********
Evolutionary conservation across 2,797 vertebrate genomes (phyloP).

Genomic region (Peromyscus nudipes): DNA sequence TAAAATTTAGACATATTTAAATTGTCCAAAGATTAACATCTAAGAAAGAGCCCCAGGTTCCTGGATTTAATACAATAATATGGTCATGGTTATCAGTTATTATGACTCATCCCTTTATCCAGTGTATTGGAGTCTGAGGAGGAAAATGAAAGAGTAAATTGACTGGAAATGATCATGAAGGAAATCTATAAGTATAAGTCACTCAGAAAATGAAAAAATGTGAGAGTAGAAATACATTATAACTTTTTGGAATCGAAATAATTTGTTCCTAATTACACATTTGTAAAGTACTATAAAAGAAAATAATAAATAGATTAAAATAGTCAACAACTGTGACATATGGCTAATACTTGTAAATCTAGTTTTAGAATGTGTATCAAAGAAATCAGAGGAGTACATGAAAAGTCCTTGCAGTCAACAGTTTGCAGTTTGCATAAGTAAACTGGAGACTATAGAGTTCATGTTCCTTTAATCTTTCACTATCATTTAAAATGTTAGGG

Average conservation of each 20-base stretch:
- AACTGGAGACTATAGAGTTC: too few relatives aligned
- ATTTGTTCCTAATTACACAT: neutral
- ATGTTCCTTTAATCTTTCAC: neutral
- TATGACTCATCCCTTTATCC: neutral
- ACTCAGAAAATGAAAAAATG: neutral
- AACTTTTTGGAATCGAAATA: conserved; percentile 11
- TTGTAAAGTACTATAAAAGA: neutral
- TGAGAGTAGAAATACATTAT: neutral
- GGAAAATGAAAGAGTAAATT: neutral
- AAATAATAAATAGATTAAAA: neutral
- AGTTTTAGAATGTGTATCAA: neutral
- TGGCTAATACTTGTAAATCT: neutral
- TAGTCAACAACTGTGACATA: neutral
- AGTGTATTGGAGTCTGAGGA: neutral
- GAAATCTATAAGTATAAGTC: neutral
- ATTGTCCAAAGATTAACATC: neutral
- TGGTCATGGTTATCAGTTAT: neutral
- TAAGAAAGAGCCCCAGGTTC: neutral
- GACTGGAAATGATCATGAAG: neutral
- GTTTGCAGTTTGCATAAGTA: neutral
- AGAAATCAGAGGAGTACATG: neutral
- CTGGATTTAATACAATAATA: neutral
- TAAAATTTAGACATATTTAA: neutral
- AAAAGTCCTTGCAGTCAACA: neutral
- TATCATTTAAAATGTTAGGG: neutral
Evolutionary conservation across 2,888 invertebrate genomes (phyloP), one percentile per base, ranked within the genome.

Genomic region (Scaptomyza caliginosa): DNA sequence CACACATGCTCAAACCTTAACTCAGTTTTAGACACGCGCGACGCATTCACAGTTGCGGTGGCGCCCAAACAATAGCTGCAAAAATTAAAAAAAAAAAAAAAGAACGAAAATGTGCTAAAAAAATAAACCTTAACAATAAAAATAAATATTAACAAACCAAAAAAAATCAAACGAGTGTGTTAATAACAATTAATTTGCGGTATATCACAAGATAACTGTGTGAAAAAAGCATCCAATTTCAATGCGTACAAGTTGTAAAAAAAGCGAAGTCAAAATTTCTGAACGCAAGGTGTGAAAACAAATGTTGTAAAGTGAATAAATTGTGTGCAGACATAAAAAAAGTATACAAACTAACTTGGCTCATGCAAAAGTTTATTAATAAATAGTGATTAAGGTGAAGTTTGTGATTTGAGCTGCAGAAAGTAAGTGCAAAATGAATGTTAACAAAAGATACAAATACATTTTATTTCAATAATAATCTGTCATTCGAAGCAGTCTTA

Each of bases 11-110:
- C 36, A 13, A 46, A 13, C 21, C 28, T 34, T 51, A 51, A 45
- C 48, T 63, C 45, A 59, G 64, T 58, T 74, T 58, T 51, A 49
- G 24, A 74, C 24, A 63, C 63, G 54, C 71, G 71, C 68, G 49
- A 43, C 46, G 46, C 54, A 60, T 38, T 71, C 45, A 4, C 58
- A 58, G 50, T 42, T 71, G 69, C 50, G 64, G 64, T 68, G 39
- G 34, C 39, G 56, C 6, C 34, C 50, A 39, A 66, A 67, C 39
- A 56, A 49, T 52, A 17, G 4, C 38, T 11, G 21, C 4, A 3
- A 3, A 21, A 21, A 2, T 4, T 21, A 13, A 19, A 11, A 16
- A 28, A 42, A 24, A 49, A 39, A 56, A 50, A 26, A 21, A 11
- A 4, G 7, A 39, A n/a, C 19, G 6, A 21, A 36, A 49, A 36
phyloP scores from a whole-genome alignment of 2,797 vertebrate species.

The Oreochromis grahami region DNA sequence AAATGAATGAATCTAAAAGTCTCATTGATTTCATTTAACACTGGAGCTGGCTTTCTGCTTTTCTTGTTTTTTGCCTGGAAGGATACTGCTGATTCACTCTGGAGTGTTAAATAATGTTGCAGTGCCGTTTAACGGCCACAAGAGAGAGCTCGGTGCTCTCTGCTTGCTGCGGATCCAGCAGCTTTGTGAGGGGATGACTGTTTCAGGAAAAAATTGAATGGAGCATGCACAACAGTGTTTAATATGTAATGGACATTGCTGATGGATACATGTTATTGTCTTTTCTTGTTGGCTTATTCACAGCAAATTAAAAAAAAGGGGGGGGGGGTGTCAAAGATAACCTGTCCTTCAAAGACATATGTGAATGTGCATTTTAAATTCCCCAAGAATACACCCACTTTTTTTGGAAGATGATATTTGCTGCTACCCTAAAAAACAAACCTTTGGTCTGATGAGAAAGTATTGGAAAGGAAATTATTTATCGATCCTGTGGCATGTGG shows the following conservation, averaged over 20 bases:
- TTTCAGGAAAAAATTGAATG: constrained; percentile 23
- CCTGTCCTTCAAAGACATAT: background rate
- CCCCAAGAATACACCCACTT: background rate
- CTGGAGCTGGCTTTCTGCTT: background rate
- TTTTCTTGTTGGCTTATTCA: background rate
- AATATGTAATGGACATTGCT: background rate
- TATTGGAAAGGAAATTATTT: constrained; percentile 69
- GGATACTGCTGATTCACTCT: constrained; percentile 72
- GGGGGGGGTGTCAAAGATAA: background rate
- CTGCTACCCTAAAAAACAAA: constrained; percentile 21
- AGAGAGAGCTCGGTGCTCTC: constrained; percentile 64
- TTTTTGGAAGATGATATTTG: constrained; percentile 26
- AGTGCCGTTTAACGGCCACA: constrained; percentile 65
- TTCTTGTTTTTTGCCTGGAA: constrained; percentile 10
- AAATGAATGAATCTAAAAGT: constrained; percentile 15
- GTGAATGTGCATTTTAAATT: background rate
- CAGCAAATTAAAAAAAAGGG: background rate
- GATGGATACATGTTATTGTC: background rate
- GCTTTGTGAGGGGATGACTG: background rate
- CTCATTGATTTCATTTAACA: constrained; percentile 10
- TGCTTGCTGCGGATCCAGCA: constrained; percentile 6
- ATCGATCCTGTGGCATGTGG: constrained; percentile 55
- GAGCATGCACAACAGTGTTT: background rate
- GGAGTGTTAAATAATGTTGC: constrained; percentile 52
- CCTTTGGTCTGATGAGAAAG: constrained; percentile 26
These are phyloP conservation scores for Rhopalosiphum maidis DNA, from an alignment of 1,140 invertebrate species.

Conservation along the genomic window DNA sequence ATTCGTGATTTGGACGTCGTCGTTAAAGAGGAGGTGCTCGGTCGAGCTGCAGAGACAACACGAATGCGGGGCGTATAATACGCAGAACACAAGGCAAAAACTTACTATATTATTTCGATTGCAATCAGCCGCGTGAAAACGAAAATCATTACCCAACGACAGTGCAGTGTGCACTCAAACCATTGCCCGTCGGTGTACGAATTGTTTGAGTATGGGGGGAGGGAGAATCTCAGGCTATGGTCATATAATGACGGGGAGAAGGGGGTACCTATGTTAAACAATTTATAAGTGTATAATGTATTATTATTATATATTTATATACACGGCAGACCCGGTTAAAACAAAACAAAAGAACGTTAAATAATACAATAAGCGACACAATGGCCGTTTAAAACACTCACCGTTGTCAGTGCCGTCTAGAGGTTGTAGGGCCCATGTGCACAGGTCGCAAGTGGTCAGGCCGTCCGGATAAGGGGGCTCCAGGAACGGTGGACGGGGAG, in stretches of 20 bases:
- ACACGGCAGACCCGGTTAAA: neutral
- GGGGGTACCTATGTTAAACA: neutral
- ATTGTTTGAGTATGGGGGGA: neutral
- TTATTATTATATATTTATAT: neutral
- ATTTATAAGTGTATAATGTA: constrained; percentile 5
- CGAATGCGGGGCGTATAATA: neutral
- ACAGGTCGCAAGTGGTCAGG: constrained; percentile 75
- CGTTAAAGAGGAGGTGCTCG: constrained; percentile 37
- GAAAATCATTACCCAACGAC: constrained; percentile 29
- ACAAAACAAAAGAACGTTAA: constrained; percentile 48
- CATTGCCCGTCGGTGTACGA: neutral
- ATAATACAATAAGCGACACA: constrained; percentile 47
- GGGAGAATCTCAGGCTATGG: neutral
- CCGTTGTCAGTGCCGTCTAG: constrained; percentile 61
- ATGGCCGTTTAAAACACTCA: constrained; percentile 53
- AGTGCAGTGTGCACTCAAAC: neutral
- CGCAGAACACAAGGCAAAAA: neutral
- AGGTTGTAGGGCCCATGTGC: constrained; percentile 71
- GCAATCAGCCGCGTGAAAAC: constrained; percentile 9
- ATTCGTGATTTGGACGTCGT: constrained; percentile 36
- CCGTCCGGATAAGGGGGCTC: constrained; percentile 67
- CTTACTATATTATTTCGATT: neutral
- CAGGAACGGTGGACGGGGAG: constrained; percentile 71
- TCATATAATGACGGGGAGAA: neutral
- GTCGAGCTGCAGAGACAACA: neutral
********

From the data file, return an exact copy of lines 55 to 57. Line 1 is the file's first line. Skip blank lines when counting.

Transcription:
- TTTTTGGAAGATGATATTTG: constrained; percentile 26
- AGTGCCGTTTAACGGCCACA: constrained; percentile 65
- TTCTTGTTTTTTGCCTGGAA: constrained; percentile 10